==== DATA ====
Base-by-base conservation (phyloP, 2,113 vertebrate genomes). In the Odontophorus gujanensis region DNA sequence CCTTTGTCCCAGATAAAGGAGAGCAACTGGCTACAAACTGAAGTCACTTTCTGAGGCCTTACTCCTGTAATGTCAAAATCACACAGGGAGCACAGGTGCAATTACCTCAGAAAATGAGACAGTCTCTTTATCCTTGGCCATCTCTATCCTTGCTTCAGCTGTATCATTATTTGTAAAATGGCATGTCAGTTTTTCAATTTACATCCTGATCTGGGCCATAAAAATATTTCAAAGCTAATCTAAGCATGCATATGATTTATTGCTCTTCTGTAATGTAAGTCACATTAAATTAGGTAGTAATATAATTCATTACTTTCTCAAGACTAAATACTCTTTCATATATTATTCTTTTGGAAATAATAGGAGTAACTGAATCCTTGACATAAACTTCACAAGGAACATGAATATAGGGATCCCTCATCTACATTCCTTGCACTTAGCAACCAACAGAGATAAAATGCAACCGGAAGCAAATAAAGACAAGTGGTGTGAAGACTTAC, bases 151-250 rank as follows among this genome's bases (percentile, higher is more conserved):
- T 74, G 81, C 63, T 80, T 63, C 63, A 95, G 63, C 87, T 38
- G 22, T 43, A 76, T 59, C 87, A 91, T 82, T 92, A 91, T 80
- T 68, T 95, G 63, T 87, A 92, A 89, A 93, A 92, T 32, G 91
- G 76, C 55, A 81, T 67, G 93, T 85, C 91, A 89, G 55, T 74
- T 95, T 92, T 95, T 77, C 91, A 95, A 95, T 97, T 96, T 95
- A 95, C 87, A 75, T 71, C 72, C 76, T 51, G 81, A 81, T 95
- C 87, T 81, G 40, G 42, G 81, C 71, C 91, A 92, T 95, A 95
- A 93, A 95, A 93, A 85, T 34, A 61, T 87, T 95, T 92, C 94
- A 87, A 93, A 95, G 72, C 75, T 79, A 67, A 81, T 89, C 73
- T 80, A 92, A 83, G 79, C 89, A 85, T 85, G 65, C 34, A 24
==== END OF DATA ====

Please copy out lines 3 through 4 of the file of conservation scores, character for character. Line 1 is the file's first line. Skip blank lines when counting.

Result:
- G 22, T 43, A 76, T 59, C 87, A 91, T 82, T 92, A 91, T 80
- T 68, T 95, G 63, T 87, A 92, A 89, A 93, A 92, T 32, G 91